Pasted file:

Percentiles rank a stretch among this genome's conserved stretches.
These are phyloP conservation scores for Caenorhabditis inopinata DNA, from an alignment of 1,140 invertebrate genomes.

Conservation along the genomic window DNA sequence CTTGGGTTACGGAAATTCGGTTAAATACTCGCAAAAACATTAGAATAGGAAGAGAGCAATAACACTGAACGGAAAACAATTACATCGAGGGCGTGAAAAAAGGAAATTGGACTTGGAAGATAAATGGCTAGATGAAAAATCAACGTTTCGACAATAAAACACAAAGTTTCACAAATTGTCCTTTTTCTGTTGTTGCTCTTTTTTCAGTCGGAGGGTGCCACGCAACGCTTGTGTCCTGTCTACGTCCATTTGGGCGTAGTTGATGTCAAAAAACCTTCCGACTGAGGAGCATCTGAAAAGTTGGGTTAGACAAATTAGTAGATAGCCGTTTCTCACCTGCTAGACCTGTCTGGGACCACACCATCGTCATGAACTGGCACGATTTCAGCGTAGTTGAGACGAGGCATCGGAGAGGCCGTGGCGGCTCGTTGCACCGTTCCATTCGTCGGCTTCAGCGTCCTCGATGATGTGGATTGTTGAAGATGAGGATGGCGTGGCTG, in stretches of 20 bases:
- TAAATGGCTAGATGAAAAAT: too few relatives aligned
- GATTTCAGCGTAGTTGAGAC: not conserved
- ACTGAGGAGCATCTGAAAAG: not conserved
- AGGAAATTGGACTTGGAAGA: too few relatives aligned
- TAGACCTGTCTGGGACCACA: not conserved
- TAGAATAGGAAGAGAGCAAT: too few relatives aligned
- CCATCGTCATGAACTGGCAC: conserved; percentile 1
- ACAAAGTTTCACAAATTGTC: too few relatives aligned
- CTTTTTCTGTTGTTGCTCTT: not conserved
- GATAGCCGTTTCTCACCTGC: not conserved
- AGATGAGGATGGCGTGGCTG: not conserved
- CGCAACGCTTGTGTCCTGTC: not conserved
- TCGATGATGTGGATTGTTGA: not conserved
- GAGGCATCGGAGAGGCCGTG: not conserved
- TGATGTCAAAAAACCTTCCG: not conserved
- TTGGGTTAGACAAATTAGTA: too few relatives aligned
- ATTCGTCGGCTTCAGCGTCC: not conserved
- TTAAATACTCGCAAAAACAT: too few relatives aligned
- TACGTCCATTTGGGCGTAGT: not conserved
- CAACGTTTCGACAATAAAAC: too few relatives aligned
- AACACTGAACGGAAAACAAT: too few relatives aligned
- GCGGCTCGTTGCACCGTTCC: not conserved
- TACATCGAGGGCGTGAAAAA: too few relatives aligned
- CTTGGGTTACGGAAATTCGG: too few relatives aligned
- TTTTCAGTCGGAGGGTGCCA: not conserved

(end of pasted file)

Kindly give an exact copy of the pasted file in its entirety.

Percentiles rank a stretch among this genome's conserved stretches.
These are phyloP conservation scores for Caenorhabditis inopinata DNA, from an alignment of 1,140 invertebrate genomes.

Conservation along the genomic window DNA sequence CTTGGGTTACGGAAATTCGGTTAAATACTCGCAAAAACATTAGAATAGGAAGAGAGCAATAACACTGAACGGAAAACAATTACATCGAGGGCGTGAAAAAAGGAAATTGGACTTGGAAGATAAATGGCTAGATGAAAAATCAACGTTTCGACAATAAAACACAAAGTTTCACAAATTGTCCTTTTTCTGTTGTTGCTCTTTTTTCAGTCGGAGGGTGCCACGCAACGCTTGTGTCCTGTCTACGTCCATTTGGGCGTAGTTGATGTCAAAAAACCTTCCGACTGAGGAGCATCTGAAAAGTTGGGTTAGACAAATTAGTAGATAGCCGTTTCTCACCTGCTAGACCTGTCTGGGACCACACCATCGTCATGAACTGGCACGATTTCAGCGTAGTTGAGACGAGGCATCGGAGAGGCCGTGGCGGCTCGTTGCACCGTTCCATTCGTCGGCTTCAGCGTCCTCGATGATGTGGATTGTTGAAGATGAGGATGGCGTGGCTG, in stretches of 20 bases:
- TAAATGGCTAGATGAAAAAT: too few relatives aligned
- GATTTCAGCGTAGTTGAGAC: not conserved
- ACTGAGGAGCATCTGAAAAG: not conserved
- AGGAAATTGGACTTGGAAGA: too few relatives aligned
- TAGACCTGTCTGGGACCACA: not conserved
- TAGAATAGGAAGAGAGCAAT: too few relatives aligned
- CCATCGTCATGAACTGGCAC: conserved; percentile 1
- ACAAAGTTTCACAAATTGTC: too few relatives aligned
- CTTTTTCTGTTGTTGCTCTT: not conserved
- GATAGCCGTTTCTCACCTGC: not conserved
- AGATGAGGATGGCGTGGCTG: not conserved
- CGCAACGCTTGTGTCCTGTC: not conserved
- TCGATGATGTGGATTGTTGA: not conserved
- GAGGCATCGGAGAGGCCGTG: not conserved
- TGATGTCAAAAAACCTTCCG: not conserved
- TTGGGTTAGACAAATTAGTA: too few relatives aligned
- ATTCGTCGGCTTCAGCGTCC: not conserved
- TTAAATACTCGCAAAAACAT: too few relatives aligned
- TACGTCCATTTGGGCGTAGT: not conserved
- CAACGTTTCGACAATAAAAC: too few relatives aligned
- AACACTGAACGGAAAACAAT: too few relatives aligned
- GCGGCTCGTTGCACCGTTCC: not conserved
- TACATCGAGGGCGTGAAAAA: too few relatives aligned
- CTTGGGTTACGGAAATTCGG: too few relatives aligned
- TTTTCAGTCGGAGGGTGCCA: not conserved